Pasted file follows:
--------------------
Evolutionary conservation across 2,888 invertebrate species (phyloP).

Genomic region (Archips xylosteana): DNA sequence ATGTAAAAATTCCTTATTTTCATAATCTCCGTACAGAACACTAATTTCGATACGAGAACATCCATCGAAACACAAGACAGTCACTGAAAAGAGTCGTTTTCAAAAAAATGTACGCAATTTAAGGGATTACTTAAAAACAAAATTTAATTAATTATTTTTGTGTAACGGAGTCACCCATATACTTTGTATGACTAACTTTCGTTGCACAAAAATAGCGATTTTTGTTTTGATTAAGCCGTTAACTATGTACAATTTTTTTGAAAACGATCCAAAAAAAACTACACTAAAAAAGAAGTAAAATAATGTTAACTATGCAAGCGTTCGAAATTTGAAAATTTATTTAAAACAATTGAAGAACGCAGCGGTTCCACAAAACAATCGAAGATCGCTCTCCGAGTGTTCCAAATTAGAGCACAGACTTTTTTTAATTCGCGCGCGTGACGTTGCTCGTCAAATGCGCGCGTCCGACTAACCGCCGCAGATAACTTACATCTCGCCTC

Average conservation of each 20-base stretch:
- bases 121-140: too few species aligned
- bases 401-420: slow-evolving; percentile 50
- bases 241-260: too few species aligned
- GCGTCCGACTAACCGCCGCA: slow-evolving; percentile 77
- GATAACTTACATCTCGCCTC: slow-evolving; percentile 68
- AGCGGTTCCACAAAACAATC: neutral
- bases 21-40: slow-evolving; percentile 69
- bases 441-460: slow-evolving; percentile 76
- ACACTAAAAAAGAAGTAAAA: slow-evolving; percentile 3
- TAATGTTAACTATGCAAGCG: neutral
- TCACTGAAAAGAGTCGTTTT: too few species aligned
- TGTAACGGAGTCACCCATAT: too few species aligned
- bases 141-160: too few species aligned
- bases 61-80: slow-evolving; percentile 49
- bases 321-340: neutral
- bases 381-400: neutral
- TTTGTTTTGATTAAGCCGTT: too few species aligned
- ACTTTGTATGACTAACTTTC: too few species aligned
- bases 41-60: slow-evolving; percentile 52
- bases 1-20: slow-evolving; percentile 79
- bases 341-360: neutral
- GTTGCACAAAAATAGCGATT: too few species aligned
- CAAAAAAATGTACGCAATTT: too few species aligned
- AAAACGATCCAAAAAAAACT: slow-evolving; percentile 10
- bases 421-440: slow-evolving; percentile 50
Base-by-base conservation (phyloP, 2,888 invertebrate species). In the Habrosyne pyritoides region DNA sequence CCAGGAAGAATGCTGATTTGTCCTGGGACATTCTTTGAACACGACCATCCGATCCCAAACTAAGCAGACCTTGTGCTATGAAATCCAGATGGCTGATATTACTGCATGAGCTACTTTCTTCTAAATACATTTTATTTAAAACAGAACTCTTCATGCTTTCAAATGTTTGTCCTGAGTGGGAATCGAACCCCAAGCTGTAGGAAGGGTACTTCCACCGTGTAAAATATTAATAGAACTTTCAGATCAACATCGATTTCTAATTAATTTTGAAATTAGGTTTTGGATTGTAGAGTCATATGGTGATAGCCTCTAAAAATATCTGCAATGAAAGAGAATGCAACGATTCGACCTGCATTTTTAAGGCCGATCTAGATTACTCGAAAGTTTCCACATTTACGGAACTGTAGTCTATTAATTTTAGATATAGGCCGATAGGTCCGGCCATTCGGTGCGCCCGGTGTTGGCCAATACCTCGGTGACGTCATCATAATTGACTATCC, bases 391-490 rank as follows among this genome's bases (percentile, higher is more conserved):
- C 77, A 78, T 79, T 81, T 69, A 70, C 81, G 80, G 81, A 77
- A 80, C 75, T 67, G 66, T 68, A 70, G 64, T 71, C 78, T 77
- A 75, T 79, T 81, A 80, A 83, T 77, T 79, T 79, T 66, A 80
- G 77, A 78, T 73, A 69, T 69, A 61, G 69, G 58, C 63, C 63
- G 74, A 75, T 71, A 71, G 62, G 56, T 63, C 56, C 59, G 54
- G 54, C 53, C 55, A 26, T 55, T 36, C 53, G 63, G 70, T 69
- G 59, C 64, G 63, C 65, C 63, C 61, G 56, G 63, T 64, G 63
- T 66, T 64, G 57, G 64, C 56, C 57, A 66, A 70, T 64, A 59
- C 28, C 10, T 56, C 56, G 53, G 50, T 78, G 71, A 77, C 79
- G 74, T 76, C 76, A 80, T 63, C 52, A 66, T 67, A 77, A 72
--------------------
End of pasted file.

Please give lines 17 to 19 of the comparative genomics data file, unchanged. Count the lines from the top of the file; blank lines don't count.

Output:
- bases 61-80: slow-evolving; percentile 49
- bases 321-340: neutral
- bases 381-400: neutral